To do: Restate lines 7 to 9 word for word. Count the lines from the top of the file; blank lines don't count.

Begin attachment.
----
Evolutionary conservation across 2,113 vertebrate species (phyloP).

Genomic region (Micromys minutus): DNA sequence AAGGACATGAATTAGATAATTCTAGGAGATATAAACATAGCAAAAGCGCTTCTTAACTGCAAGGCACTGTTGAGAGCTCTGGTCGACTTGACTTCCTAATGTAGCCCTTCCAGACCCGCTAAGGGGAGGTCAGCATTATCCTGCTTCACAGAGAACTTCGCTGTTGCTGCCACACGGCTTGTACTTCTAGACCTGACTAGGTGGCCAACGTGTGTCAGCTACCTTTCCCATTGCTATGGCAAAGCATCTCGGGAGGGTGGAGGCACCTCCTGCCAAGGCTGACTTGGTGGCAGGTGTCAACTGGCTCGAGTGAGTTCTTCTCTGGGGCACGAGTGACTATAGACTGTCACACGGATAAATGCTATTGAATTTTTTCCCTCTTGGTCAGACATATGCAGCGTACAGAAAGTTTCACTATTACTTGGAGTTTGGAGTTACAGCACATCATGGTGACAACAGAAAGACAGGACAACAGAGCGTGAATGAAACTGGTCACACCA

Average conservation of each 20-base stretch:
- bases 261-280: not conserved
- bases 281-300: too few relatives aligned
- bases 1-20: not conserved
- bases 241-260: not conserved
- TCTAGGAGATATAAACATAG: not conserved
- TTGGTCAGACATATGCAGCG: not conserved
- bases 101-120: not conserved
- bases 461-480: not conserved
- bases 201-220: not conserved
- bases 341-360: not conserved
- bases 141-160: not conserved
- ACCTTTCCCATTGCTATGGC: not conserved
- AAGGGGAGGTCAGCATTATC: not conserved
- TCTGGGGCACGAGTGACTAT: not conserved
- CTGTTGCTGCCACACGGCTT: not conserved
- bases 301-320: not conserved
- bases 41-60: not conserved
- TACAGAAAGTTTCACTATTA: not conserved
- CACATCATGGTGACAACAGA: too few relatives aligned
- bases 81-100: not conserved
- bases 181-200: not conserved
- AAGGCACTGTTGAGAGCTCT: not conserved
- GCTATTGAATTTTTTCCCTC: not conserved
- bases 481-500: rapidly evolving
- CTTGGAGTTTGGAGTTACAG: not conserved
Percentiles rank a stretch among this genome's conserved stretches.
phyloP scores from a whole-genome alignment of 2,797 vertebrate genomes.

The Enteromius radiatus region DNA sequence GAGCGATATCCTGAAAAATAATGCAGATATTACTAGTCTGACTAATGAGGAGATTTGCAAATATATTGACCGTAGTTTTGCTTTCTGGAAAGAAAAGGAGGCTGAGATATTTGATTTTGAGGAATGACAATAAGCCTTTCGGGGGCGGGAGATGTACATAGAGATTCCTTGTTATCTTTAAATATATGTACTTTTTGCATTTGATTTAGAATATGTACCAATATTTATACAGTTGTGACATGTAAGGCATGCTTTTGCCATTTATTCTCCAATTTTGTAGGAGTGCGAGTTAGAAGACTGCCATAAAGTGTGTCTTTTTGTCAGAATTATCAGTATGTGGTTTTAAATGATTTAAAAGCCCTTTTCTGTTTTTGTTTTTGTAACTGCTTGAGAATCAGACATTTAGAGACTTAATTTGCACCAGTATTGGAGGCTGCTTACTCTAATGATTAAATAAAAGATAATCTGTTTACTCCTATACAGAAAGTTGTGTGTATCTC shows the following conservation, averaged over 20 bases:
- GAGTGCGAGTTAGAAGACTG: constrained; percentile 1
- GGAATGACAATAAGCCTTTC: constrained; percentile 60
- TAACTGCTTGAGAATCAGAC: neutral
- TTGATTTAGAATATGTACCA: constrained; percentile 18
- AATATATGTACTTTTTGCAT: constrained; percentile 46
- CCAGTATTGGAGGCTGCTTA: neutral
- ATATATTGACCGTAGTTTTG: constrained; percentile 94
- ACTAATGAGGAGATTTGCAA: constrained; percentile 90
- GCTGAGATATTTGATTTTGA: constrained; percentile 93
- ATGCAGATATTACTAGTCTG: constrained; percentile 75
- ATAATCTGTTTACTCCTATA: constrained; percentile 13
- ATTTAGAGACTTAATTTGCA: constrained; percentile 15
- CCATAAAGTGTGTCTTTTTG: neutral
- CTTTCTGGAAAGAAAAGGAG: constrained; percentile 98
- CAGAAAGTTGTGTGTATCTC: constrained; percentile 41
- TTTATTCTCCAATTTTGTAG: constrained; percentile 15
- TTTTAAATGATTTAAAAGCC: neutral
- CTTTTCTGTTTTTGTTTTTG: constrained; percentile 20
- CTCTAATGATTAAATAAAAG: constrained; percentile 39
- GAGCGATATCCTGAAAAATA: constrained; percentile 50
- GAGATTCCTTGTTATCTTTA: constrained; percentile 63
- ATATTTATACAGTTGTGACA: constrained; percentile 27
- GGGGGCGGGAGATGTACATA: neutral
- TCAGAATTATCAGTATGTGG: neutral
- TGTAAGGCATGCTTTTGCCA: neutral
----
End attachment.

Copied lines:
- bases 241-260: not conserved
- TCTAGGAGATATAAACATAG: not conserved
- TTGGTCAGACATATGCAGCG: not conserved